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Baseball: A US institution?

18th November 2012

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Baseball is just like rounders except at the end Lynrd Skynyrd play a concert, and generally it doesn’t tend to start raining half way through.

The other week I was given the absolute privilege of being able to go along to ‘the ball game’ with a real American family. I didn’t know what to make of it to be honest. There was a huge amount of hype and all these Americans seemed to be getting very excited over what was essentially rounders. There’s lots of music and gigantic screens in which over the top graphics shouting things like ‘home run!’ and ‘that’s a hit!’

To be honest, I don’t understand what the point is in saying that it was a hit. I mean, surely, that’s the most basic need for a Baseball player to be able to do? He’s being paid professionally to hit balls across a field using some wood, and if he can’t even do that then there is no point in him even being on the team.

The game of Baseball, is, of course, completely different to Softball, in which apparently a larger, yet softer ball is used. Other than that it’s basically the same. This is how it was explained to me by helpful Americans on either side of me. I would imagine though that if Softball really is a completely different game, it would therefore by default be interesting to watch for three hours at a time.

It’s also a very similar game to Cricket, although Cricket is far more civilised, if I’m honest. Baseball has become this game in which these stupendous graphics flash all over the screen and the players, each with their own pre-prepared VTs and intro songs, turn around to look determined at the camera. It’s all a bit X-Factor for me, I was half expecting Peter Dickson, the voice of X-Factor in the UK, to yell their names incomprehensibly as they walked out onto the field. It’s not just me who thinks this: take along English people of my age to an American baseball game and by default you start yelling the players names at the person next to you in a bad impression of Dickson himself.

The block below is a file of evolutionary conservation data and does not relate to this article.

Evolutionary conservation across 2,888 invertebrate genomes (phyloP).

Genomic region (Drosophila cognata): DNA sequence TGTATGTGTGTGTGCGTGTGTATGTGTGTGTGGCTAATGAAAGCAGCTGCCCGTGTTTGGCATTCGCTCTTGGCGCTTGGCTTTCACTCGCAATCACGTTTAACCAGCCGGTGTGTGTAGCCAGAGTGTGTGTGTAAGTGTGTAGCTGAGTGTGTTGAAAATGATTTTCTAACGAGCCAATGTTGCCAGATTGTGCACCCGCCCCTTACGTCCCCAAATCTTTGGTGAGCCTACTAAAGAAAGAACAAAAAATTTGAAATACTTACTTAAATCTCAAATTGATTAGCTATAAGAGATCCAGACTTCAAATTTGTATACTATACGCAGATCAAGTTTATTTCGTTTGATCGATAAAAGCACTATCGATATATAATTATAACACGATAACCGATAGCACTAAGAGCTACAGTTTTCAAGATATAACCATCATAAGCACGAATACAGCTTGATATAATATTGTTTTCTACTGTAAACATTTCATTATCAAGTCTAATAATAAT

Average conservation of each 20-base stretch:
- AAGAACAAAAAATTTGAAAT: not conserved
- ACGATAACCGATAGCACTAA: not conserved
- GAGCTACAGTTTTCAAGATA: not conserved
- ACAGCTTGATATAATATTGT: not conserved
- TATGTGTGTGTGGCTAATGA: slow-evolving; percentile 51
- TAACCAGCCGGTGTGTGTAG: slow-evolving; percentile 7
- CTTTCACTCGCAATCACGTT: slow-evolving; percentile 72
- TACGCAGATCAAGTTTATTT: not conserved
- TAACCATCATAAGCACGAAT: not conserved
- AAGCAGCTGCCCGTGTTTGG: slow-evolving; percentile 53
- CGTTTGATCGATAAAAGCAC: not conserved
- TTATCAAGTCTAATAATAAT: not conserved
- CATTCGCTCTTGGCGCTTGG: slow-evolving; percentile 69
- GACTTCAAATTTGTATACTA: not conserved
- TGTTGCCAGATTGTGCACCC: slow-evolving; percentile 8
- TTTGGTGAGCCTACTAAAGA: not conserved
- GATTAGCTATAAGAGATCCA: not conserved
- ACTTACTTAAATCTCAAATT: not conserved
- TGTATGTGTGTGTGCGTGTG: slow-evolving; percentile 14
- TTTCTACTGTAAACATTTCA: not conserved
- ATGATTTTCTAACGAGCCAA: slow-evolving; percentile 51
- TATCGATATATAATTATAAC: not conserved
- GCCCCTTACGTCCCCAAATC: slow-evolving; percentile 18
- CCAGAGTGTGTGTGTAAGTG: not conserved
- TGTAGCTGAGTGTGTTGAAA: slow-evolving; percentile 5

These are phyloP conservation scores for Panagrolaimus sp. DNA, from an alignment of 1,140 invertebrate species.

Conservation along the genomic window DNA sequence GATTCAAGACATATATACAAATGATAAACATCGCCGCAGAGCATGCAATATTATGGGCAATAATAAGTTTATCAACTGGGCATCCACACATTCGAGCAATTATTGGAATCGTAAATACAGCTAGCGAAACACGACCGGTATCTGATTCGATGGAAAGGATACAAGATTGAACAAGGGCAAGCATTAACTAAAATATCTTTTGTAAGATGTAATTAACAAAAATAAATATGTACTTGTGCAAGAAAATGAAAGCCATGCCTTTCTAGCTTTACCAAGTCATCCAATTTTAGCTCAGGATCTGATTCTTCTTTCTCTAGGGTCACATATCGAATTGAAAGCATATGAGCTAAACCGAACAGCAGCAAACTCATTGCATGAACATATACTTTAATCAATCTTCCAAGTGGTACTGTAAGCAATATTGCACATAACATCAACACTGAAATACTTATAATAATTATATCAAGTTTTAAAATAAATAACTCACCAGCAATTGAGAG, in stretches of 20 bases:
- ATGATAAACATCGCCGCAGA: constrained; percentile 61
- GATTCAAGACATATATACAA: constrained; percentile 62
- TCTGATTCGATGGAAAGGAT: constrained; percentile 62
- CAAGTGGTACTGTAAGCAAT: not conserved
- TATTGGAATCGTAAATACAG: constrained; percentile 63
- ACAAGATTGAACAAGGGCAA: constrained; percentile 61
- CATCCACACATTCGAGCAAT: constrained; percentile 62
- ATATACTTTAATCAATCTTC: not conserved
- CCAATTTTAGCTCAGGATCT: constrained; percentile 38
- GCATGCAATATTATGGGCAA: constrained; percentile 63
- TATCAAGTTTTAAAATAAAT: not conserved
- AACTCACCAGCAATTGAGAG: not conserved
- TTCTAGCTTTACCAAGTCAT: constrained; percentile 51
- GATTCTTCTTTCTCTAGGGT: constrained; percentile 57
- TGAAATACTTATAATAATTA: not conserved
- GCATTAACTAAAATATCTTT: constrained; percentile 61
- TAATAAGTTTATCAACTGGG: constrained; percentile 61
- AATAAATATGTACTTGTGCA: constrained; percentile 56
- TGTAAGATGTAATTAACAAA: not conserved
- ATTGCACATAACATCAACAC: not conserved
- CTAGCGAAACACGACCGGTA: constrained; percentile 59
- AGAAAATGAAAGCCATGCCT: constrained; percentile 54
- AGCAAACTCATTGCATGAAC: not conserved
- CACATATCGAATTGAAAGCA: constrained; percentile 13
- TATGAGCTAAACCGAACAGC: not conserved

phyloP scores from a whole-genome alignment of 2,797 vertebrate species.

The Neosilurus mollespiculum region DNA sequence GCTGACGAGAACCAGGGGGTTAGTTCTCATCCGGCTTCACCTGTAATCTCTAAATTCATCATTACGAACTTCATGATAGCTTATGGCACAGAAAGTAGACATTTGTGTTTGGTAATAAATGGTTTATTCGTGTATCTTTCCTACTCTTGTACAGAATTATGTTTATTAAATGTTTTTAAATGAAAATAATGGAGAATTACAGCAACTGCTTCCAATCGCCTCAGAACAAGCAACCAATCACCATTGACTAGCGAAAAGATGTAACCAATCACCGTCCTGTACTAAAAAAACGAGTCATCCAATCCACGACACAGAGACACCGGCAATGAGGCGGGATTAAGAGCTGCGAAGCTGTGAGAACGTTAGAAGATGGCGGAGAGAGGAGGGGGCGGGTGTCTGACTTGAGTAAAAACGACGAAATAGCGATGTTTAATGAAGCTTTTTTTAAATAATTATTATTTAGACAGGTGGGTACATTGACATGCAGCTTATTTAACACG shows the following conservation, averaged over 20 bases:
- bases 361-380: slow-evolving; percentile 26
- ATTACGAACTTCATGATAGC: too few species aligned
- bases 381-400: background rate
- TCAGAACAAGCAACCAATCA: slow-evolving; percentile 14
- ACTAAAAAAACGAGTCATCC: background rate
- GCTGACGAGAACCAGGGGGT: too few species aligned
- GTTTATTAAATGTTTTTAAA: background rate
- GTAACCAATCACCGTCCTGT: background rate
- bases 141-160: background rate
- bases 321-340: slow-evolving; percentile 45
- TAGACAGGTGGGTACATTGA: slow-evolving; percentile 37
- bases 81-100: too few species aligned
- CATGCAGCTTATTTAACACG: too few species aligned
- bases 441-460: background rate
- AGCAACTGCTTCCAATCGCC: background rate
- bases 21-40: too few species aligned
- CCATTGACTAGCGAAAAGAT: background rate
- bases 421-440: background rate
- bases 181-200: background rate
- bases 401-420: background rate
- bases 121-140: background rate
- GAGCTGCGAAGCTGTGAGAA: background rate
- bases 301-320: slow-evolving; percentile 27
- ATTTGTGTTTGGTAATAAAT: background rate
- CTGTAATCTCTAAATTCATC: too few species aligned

All of this also doesn’t happen in secondary school rounders, which you’re forced to play on the days when it’s sunny so that all afternoon you can then complain of a headache from being out in the sun for too long. You’re also always the last one to get picked, not that I have personal experience of that at all.

Admit it America, it isn’t that special. It also isn’t your sport. Get over yourselves.

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